A Green Party bid to ban pollutant plastic particles in cosmetics is set to be opposed by Fianna Fáil and Fine Gael
The Green Party has lashed out at Fine Gael and Fianna Fáil over their refusal to back a new bill banning the manufacture and sale of microbeads in cosmetic products.
The Green Party proposal is due for debate in the Seanad this evening; however both parties are set to oppose the motion.
Microbeads and microplastics are tiny plastic particles, commonly present in facial scrubs, soaps, shower gels, toothpastes and many other cosmetic and industrial processes.
Green Party Senator, Grace O’Sullivan said the particles are too small to be caught by water filtration systems and end up in rivers, lakes and seas causing serious problems for marine-life.
“To put it simply, fish can’t tell the difference between these plastic micro-beads and the tiny particles of food they eat,” said Senator O’Sullivan.
“Fish fill up on these microbeads - which have absolutely no nutritional value - and they can’t be digested. They sit in the fish’s stomach and they die of malnutrition.”
The Waterford senator she is “extremely disappointed” the bill will be blocked this evening and warned the plastics are “doing untold damage to our marine environment and wildlife.”
“This bill was to be a straightforward, simple bill to protect the environment,” she said.
“There has been ample opportunity for Fine Gael and Fianna Fáil to work with us to amend the bill if they had concerns or suggestions to improve it.
“They chose instead to torpedo the bill at the 11th hour with excuses which are flimsy at best."
At a cabinet meeting yesterday, Housing Minister Simon Coveney said the government is supportive of banning microbeads in principal - but warned imposing a ban at this stage would go against Article 33 and 35 of the EU treaty which guarantees the free movement of goods.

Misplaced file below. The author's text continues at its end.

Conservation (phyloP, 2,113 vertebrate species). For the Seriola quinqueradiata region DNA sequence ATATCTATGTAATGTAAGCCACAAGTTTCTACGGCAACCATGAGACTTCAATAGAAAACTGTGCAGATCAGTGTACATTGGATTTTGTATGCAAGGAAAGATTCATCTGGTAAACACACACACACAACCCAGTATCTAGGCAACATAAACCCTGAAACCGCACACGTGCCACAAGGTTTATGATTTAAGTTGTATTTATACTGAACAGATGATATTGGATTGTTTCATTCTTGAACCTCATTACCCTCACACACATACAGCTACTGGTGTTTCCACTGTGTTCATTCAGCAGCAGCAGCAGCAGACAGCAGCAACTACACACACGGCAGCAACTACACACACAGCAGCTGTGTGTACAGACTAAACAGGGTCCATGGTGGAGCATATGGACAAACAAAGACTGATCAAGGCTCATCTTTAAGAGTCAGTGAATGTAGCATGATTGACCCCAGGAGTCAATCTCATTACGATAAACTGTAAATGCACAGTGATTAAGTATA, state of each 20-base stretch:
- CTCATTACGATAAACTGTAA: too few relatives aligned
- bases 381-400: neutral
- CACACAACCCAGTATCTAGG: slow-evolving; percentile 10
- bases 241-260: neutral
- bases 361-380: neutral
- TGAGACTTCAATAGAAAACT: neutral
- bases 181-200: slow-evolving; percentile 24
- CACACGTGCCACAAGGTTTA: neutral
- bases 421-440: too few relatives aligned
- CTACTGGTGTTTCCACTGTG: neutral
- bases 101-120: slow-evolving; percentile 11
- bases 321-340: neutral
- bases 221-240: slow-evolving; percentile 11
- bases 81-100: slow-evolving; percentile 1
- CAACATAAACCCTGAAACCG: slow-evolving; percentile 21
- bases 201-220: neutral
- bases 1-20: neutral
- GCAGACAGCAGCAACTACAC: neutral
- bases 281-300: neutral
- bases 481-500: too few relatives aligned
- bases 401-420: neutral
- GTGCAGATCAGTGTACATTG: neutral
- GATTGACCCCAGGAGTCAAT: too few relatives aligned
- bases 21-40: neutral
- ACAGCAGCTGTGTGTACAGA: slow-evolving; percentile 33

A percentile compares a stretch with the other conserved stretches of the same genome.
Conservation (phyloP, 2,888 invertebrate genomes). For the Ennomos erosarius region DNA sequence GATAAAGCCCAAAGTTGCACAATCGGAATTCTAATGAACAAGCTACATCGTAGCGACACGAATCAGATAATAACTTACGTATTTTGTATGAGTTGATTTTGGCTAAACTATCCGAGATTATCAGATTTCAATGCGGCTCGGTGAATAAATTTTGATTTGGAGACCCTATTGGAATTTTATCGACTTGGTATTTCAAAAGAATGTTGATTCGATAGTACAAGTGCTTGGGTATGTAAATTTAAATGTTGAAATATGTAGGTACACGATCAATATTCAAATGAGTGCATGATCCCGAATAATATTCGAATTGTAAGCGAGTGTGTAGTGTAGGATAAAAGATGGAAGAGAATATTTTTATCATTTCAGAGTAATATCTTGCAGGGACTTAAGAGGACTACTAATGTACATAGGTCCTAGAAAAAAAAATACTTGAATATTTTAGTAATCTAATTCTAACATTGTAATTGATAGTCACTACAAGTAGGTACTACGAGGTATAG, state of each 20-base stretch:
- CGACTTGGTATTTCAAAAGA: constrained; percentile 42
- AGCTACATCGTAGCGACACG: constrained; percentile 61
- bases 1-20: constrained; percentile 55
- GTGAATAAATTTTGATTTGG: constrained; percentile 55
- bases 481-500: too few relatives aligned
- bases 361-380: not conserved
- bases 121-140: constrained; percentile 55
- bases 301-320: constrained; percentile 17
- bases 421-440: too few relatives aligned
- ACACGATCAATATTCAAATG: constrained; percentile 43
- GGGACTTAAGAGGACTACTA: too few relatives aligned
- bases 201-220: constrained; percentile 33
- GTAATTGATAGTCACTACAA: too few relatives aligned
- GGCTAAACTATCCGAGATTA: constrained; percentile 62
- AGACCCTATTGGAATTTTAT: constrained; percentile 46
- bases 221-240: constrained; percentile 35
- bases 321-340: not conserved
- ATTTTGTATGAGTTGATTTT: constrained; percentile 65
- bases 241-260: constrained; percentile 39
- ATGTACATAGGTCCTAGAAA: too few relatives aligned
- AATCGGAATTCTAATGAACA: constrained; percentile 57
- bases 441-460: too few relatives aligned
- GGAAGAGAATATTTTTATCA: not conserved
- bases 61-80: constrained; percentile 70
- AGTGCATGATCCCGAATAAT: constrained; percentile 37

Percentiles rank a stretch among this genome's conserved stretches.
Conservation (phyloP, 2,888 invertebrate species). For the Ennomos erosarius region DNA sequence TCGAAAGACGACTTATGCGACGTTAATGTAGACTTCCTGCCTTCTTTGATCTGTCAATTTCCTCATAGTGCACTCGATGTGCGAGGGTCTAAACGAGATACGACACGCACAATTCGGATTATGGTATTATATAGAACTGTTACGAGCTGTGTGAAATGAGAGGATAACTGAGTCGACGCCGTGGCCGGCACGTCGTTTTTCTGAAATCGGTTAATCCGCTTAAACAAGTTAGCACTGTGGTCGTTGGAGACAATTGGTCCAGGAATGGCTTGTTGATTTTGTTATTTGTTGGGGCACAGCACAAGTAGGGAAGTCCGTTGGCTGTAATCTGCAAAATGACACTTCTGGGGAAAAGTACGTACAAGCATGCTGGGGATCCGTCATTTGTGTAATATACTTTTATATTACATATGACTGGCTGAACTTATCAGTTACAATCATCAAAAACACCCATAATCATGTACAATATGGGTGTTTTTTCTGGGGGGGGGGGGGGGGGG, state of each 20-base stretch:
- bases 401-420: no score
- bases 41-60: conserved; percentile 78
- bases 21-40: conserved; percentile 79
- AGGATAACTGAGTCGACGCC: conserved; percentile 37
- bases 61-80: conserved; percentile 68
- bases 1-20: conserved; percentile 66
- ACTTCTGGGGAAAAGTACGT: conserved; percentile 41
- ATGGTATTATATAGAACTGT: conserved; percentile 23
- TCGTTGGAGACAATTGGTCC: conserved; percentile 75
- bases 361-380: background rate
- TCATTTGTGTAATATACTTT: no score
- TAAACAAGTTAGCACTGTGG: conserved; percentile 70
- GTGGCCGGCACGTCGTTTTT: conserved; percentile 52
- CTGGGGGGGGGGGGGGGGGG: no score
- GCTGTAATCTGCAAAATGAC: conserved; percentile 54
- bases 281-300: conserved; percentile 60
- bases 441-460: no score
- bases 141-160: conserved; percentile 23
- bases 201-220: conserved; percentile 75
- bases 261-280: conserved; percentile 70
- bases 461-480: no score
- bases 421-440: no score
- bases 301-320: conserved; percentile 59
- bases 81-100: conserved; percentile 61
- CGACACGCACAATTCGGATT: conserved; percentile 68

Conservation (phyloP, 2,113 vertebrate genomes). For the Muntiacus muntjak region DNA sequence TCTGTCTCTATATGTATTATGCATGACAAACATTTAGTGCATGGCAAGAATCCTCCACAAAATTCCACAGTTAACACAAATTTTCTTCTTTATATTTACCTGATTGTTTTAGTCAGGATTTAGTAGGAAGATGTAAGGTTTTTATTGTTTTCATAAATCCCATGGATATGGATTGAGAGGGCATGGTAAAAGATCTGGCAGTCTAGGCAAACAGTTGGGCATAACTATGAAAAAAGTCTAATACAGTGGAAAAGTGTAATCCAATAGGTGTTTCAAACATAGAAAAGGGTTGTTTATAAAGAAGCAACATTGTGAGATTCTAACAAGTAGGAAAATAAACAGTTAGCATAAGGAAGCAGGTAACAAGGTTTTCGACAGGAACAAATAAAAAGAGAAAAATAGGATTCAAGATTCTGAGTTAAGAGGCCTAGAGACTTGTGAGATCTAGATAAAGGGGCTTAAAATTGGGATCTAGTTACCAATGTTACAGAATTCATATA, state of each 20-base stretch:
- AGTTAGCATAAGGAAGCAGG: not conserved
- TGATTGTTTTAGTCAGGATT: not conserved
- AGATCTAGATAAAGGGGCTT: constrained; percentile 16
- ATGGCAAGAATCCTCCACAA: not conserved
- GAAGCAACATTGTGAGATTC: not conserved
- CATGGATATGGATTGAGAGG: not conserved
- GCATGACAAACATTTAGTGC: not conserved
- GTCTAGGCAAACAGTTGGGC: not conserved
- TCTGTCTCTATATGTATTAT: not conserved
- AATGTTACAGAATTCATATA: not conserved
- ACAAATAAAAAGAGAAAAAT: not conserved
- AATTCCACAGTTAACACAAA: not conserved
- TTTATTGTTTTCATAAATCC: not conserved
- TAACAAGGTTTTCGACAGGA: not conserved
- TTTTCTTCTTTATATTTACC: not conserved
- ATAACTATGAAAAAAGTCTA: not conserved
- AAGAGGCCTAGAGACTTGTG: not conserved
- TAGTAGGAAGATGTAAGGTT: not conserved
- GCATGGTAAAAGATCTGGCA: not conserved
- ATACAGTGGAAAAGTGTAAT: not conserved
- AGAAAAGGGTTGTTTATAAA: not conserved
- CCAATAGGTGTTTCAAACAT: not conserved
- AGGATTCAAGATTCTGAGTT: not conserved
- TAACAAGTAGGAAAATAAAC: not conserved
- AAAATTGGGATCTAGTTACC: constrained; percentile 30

The government has previously come out in support of a ban "in principal" however it warned a time frame is needed before a blanket ban is introduced so that “industry has time to adapt.”
Senator O’Sullivan said other EU jurisdictions are already focusing on introducing a ban and claimed Article 36 of the treaty, “clearly states that single market regulations do not prevent bans or restrictions on sales on the grounds of the protection of health and life of humans, animals or plants.”
Fianna Fáil Environment Spokesperson, Timmy Dooley insisted the party is “committed to banning the use of these terrible products,” however he said the Green Party motion, “while moving in the right direction, is very restricted and applies only to a small range of products.”
“I hope to shortly bring forward a more robust Bill on the matter,” he said. “Given the interaction with Europe on this matter, we need to make sure that we get any Irish legislation right - that is what our team are working on right now.”
Microbeads are already banned in the US with similar moves underway in Canada, the UK, the Netherlands, France and Italy.
In the UK, the government’s Environmental Audit Committee has called for a total ban on the particles by the end of 2017.
The committee chair, Mary Creagh said a single shower can result in 100,000 plastic particles entering the ocean.
A study published late last year estimated that between 15 and 51 trillion microplastic particles had accumulated in the world’s oceans by the end of 2014.
Senator O’Sullivan said public awareness on the issue is growing - but warned the plastics are so commonly used within the cosmetics industry, people are unwittingly flushing millions down the drain every day.
“The truth of the matter here is that Fine Gael and Fianna Fáil are vetoing this bill because they don’t want it passing if they can’t get the credit for it,” she said.
“They will facilitate the continued destruction of the marine environment to score some political points down the line.
“As an environmental activist - and someone who recently entered politics to effect change - this is profoundly disappointing to me.”